August 31, 2008
September 22, 2008
January 5, 2009
September 15, 2009
June 24, 2008
The National Park Service is constructing a new visitor services/administration building – the Northwest Arctic Heritage Center – in Kotzebue, Alaska. The single-story structure, located on the site formally occupied by NANA Museum of the Arctic, will be 12,350 square feet. Space includes 8,450 sq. ft. for visitor services and 3,900 sq. ft. for NPS operations. When the heritage center is complete, the NPS will be able to offer people of the region and visitors from around the world a high-quality interpretive experience, a variety of educational programs, and personal administrative services. A 90-person multipurpose room will be used for programs ranging from Junior Rangers, to research presentations, to native crafts, to native dancing. NANA Regional Corporation plans to present programs in the center. NANA provides visitors with a range of interpretive experiences that relay the cultural heritage of the region.
Building Planning and Design:
In 2000, the NPS and NANA proposed a co-occupied building. The building would meet the visitor needs of the NPS and NANA and the administrative needs of NPS. In July 2001, the NPS and NANA signed a project agreement with the shared goal of using the NANA museum property and constructing a shared multipurpose facility. In October 2003, the NPS purchased NANA’s museum and the surrounding 0.55 acres. In June 2006, the NPS purchased the State of Alaska’s adjacent 0.20-acre parcel. That parcel provides the necessary acreage to meet site parking requirements. RIM Architects, Alaska, was the project architect. The original building design called for a two-story structure. In fall 2005, the NPS completed bid-ready construction documents for a two-story building. However, due to natural disasters like Hurricane Katrina and increases in the cost of steel and other construction materials, the project was over budget. The NPS directed RIM to redesign the building to reduce costs but retain the most important functions. RIM completed the re-design construction documents in March 2007.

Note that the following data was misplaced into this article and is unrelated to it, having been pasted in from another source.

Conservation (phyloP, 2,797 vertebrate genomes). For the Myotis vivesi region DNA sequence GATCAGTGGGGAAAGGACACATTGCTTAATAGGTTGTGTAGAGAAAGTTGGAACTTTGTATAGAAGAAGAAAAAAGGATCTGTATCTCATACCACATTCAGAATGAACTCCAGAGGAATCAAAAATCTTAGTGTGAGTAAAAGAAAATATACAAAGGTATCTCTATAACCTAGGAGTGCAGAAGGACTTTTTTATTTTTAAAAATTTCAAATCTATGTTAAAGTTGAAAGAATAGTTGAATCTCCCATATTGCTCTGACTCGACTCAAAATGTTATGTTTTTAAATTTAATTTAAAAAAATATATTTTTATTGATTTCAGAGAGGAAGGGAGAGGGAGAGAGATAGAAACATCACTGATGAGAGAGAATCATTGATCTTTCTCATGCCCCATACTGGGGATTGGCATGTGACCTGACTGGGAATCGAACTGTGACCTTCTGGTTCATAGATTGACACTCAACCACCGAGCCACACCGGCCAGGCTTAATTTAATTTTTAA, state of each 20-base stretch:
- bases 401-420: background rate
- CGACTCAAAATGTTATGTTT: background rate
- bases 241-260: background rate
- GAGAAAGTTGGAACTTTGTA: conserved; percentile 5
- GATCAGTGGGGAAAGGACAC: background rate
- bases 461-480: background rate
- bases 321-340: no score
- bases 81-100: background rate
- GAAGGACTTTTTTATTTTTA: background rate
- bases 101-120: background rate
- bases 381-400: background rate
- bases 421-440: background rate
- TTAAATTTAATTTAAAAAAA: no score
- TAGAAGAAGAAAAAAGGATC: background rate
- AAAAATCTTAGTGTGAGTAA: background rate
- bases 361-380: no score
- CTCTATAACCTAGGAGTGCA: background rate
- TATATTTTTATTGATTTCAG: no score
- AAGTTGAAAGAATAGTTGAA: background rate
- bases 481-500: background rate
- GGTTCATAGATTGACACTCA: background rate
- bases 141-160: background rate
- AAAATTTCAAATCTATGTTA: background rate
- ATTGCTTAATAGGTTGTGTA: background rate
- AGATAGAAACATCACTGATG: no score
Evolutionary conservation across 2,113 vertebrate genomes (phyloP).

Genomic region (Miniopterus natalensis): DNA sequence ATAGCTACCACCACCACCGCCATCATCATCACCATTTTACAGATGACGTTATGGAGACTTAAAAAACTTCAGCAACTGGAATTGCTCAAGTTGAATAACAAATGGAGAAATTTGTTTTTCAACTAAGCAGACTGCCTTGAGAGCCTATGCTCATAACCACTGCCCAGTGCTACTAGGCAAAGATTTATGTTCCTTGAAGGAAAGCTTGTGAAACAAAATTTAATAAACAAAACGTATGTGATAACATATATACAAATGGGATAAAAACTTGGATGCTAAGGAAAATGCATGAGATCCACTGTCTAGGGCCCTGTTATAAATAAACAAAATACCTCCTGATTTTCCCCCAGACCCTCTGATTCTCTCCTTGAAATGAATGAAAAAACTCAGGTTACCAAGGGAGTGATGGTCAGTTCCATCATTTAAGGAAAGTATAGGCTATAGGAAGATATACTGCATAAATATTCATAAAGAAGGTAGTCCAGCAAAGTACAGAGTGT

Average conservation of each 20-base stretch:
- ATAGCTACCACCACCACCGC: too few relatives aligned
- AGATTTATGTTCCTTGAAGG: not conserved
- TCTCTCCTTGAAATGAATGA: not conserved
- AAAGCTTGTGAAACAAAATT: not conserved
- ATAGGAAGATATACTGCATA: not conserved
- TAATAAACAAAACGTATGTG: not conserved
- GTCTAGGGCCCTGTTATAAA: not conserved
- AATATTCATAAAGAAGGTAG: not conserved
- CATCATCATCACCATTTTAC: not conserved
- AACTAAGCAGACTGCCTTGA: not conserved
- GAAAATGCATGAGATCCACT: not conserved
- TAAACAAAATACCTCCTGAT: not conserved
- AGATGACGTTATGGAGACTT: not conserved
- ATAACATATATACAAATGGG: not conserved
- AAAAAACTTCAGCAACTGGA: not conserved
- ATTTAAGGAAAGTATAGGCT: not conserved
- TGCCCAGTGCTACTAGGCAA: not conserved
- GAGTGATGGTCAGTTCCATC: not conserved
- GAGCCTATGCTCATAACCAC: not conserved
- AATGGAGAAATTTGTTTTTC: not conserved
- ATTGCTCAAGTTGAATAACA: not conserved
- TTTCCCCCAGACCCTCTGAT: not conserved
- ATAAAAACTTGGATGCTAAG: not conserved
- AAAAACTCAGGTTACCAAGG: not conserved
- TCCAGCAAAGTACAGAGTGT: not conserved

After an open competitive bid process, on December 12, 2007, the NPS awarded Ukpeagvik Inupiat Corporation (UIC Construction) the contract to construct the heritage center and all site improvements. On March 5, 2008, the NPS issued UIC a notice to proceed. UIC will break ground soon after the first barge arrives in Kotzebue in 2008, probably around July 8. The contract states that UIC must complete the project by February 2010. UIC has indicated it may substantially complete the work as early as spring 2009.
Exhibit Planning and Design:
Under contract with the NPS, Aldrich Pears Associates, a professional design firm, planned and designed the exhibits for the center. The exhibits display the natural and cultural history of the Northwest Arctic. The company solicited input from area individuals, groups, and organizations. Elders from around the region were especially important to the successful design.
In May 2008, the NPS awarded a contract for the exhibit fabrication to Formations Inc. of Portland, OR. Formations will produce, ship, and install all the interpretive exhibits for the center. The company has received a list of regional craftspeople and artists who could serve as resources. Formations will begin exhibit fabrication in summer 2008 and conclude a few months after the building and site contract is complete.
Under the same contract, UIC is also constructing a new 1,500 sq. ft. NPS maintenance building, primarily for vehicle and equipment maintenance and repair. The building will be located on the park’s administrative property across from the Maniilaq Health Center in Kotzebue.
- WEAR Superintendent George Helfrich (907) 442-8301 for questions related to park operations and administration.
- Brad Harris (907) 644-3383 for questions related to building and site construction.
- Paul Schrooten (907) 644-3388 for questions related to exhibit fabrication.